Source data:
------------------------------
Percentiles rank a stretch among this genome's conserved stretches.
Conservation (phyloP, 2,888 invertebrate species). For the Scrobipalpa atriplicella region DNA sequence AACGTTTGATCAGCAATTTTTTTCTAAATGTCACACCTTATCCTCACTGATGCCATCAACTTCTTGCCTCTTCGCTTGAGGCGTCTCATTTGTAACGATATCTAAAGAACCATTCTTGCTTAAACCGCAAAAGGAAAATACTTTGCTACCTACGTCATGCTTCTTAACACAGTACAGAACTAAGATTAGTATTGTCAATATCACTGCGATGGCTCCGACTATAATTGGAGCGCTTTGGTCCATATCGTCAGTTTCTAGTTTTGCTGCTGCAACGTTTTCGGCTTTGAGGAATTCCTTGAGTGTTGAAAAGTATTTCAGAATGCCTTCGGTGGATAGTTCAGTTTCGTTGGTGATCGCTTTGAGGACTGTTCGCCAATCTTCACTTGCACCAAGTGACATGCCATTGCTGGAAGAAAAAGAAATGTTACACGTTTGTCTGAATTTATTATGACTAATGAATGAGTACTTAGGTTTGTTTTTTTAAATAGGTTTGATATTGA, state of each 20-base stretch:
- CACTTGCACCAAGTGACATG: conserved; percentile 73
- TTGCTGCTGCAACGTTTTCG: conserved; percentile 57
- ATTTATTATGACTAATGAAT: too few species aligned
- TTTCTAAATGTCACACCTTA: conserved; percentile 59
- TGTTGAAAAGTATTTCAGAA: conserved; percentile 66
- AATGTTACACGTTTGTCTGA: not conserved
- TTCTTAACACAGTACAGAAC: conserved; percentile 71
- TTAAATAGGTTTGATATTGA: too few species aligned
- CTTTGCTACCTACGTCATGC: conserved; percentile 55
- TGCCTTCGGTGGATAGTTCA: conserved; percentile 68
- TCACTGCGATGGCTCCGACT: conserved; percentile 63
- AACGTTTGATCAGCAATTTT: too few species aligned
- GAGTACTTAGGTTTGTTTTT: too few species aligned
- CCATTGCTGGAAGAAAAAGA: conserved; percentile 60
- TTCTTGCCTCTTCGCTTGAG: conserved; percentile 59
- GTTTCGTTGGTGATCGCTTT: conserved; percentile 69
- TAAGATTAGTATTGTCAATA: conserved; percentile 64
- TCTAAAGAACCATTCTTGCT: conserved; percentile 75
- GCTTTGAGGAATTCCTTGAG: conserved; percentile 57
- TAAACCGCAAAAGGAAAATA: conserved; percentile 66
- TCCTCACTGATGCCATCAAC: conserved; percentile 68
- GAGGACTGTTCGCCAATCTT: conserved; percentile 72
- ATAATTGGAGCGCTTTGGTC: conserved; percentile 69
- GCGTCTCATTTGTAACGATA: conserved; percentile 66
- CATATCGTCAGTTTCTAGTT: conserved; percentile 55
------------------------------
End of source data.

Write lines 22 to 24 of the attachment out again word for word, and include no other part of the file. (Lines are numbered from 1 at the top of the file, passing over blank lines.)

- TAAACCGCAAAAGGAAAATA: conserved; percentile 66
- TCCTCACTGATGCCATCAAC: conserved; percentile 68
- GAGGACTGTTCGCCAATCTT: conserved; percentile 72